Next month marks the first anniversary of the riots which ripped through England. Here, Nick Duxbury asks front line housing professionals how the experience has changed their working lives.
A year ago England was hit by a shocking wave of violence and looting which spread across London and exploded onto the streets of Birmingham and Manchester.
As millions of horrified people watched looping clips on their television of mobs smashing shops, burning cars and attacking police, social landlords across the country witnessed the unrest on their doorsteps.
During the week-long reign of terror, scores of homes were destroyed by fire and their occupants left homeless, while housing offices were among the buildings vandalised.
In the initial wake of the destruction, Inside Housing met some of the front line housing professionals who witnessed the disorder and acted to protect residents.
As the anniversary of the riots approaches, we turned to the same organisations to find out what difference a year makes and we found that many are still picking up the pieces.
Tottenham is where the disorder that spread throughout England began. The north London borough of Haringey suffered massive levels of destruction on Sunday 7 August, following the police shooting of local man Mark Duggan.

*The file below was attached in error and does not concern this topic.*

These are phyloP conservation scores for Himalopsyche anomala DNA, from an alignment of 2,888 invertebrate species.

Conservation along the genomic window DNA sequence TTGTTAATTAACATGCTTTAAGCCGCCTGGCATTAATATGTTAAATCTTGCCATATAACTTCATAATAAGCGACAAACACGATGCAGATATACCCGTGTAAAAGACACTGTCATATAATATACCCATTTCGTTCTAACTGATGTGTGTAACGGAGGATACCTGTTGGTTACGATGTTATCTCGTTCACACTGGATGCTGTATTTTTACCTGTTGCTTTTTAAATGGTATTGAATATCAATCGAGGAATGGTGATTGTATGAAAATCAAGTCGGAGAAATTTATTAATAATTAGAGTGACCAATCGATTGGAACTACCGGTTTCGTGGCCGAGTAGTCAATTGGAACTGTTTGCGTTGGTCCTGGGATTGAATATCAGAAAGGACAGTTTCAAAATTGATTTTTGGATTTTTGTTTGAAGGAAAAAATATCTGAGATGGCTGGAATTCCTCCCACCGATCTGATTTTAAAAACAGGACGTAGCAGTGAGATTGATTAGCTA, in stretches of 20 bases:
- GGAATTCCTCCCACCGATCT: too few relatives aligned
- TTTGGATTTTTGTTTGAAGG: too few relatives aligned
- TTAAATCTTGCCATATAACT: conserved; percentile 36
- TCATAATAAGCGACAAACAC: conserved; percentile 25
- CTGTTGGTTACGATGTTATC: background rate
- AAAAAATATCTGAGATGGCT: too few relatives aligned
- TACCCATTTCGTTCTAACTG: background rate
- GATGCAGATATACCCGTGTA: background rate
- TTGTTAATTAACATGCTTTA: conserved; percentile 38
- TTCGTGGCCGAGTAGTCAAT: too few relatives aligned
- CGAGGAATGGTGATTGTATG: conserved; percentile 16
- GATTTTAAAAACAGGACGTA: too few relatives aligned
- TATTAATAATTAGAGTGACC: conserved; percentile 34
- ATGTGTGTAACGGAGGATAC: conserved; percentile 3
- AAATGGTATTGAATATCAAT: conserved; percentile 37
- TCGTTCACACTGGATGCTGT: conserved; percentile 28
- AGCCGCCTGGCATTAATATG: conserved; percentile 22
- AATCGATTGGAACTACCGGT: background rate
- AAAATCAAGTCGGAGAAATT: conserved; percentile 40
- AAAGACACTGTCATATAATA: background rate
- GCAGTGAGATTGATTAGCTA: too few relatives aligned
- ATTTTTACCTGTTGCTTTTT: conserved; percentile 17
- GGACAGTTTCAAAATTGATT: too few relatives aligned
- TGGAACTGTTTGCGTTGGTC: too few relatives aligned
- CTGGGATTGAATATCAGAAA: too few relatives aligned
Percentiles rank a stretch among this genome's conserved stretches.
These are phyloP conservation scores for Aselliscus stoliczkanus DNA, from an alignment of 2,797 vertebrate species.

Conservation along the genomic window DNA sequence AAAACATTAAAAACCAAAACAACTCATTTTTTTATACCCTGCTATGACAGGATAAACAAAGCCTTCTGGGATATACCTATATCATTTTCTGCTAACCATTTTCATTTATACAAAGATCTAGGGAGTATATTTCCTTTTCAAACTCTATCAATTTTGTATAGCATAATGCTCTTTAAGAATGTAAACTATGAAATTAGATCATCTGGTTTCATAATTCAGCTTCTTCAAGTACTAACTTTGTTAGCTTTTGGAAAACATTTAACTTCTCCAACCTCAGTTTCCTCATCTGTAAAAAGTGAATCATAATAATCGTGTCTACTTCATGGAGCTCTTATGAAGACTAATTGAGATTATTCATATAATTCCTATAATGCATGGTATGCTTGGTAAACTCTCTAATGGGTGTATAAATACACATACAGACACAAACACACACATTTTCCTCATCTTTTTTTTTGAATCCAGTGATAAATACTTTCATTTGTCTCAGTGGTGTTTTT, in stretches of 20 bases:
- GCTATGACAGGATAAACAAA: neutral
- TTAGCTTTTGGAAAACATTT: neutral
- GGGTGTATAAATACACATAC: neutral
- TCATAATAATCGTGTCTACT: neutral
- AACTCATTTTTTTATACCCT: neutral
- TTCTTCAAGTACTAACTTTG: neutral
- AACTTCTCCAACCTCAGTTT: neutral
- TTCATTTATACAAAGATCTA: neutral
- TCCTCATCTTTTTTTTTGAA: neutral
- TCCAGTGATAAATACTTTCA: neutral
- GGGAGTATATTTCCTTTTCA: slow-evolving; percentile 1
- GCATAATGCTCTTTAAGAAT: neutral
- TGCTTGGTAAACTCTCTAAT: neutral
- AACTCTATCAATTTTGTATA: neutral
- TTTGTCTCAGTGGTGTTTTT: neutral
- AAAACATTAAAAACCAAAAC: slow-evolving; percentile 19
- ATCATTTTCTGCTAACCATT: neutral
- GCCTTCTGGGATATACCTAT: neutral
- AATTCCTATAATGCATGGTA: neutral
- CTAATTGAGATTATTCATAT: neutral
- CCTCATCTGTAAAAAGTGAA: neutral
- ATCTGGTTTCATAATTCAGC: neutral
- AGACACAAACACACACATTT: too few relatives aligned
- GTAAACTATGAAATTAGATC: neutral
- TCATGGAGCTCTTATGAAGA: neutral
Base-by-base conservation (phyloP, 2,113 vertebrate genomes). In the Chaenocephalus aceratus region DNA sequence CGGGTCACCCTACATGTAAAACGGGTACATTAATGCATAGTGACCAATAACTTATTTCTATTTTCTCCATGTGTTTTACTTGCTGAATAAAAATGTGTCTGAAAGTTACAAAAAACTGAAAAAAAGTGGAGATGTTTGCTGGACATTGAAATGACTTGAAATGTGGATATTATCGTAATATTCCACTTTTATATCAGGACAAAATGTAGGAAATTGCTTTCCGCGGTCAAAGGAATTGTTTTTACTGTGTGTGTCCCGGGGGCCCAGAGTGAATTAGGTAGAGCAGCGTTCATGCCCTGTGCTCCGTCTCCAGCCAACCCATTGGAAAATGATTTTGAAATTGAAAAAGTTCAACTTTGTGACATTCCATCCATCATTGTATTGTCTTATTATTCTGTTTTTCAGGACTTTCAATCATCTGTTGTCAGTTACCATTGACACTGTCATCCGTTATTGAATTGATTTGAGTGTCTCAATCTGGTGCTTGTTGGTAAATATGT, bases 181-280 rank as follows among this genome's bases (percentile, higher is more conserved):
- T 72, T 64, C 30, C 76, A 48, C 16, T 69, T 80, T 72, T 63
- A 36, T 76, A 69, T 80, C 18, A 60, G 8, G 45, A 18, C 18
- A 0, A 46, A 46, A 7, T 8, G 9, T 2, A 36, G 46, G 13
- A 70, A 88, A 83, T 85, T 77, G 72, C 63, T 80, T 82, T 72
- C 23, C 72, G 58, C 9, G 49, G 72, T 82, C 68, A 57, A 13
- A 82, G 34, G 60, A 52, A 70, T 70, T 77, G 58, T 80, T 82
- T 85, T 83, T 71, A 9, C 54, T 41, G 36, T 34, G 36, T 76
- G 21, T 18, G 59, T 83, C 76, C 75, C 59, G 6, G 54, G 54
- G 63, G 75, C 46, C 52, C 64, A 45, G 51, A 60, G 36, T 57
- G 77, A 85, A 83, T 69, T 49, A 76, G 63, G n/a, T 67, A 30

The chaos that followed left 58 homes damaged or destroyed and the council facing a huge challenge to rehouse families. Among the homes destroyed were 22 flats part-owned by Metropolitan Housing Association which burnt to the ground when rioters torched an Allied Carpets shop located below the River Heights scheme.
Of the 38 households that lost their homes completely, four are approved homeless cases in temporary accommodation and the rest have been either found private rented sector accommodation, or been placed in permanent sheltered accommodation or have been given a housing association tenancy.
‘We didn’t want families to have to call different councils and organisations, so that’s why we put two project officers in place at the end of September,’ explains Mark Billings team leader, private sector lettings at Haringey Council. ‘They became the link for all those who lost their properties and they stayed in post until a month ago.’
Much of the work the department carried out since then has involved helping families write riot insurance claims, the majority of which have been settled. ‘We sat there and went through itemising everything; how many knives and forks you have, what shampoos you had in your bathroom - this stuff went on for pages and pages. After everything these families had been through, this was the last thing they needed.’